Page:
| Michael Hout|
| University of Pittsburgh (BA, 1972); Indiana University (MA, 1973; PhD in Sociology, 1976)|
Phillips Cutright (chair), Paula M. Hudis and Elton F. Jackson
Otis Dudley Duncan Award, American Sociological Association Section on Population (2007); Clifford Clogg Memorial Award, Population Association of America 1996; Elected to American Academy of Arts and Sciences(1997), National Academy of Sciences (2003), and American Philosophical Society (2006)
Indiana University Bloomington (1972–1976)
Guggenheim Fellowship for Social Sciences, US & Canada
Century of Difference, The Truth about Conserva, Mobility tables, Following in Father's Footsteps
Michael Hout Wikipedia
Michael Hout (born May 14, 1950) is a Professor of Sociology at New York University. His contributions to sociology include using demographic methods to study social change in inequality, religion, and politics. His current work used the General Social Survey (GSS) to estimate the social standing of occupations introduced into the census classification since 1990. He digitized all occupational information in the GSS (1972-2014) and coded it all to the 2010 standard. Other recent projects used the GSS panel to study Americans' changing perceptions of class, religion, and happiness. In 2006, Mike and Claude Fischer published Century of Difference, a book on twentieth-century social and cultural trends in the United States. Other books include Truth about Conservative Christians with Andrew Greeley, Following in Father's Footsteps: Social Mobility in Ireland, and Inequality by Design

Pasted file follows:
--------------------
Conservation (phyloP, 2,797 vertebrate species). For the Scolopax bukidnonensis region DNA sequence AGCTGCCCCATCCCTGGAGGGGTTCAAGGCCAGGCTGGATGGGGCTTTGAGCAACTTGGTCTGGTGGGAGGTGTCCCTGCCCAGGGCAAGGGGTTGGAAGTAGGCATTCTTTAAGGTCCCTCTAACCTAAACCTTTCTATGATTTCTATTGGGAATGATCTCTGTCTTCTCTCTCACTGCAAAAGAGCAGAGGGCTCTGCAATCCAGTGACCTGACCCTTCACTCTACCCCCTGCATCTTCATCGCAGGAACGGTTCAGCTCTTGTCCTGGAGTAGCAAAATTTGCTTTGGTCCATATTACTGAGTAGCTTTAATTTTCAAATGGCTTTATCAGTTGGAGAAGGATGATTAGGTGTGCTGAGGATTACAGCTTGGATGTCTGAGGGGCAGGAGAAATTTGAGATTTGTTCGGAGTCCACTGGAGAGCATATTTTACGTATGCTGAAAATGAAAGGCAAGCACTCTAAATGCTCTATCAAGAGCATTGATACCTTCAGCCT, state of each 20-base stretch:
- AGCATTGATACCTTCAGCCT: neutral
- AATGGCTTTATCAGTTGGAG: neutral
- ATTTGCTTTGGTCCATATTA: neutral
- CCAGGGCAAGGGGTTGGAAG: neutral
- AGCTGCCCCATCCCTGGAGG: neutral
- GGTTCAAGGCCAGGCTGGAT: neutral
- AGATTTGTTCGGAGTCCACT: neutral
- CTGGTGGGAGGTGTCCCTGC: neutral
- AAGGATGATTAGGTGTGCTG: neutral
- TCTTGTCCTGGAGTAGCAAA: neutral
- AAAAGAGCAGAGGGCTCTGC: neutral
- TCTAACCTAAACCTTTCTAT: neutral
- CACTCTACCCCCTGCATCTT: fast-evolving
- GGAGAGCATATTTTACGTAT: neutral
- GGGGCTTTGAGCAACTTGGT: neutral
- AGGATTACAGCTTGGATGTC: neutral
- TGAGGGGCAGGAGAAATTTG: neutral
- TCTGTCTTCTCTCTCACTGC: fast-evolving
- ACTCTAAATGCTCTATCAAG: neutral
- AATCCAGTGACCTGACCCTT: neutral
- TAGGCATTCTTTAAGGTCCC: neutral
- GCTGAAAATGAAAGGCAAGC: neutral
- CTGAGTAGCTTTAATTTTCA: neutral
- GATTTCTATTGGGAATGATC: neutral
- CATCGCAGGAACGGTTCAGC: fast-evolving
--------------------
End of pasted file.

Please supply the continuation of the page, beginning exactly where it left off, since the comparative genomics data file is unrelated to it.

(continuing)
Michael Hout received a BA in Sociology and History from the University of Pittsburgh in 1972, and an MA in 1973 and a PhD in Sociology in 1976 from Indiana University.
He has served as a professor at the University of Arizona, University of California-Berkeley, and New York University.
Michael Hout's honors include election to the American Academy of Arts & Sciences in 1997, the National Academy of Sciences in 2003, and the American Philosophical Society in 2006. He received the Otis Dudley Duncan Award for Century of Difference from the American Sociological Association's section on Population in 2007, and the Clifford C. Clogg Memorial Award given by the Population Association of America in 1996.
Inequality by Design argued that the hyper-individualism of inequality studies like The Bell Curve captured some significant aspects of the rank of individuals but could never account for the rapidly growing inequality of jobs, wages, and family outcomes, and life chances. It expanded on work Michael Hout completed on the interaction between socioeconomic background and higher education in social mobility in the USA and Europe. A different line of work on the demography of American religion and religious institutions documented the role of birth rates in the rise of Evangelical churches and the decline of Mainline ones. With Claude S. Fischer, Hout has documented American's declining religious affiliation since 1990 and developed an explanation rooted in generational turnover and political polarization. He has used similar models to explain ethic attachments and class voting patterns.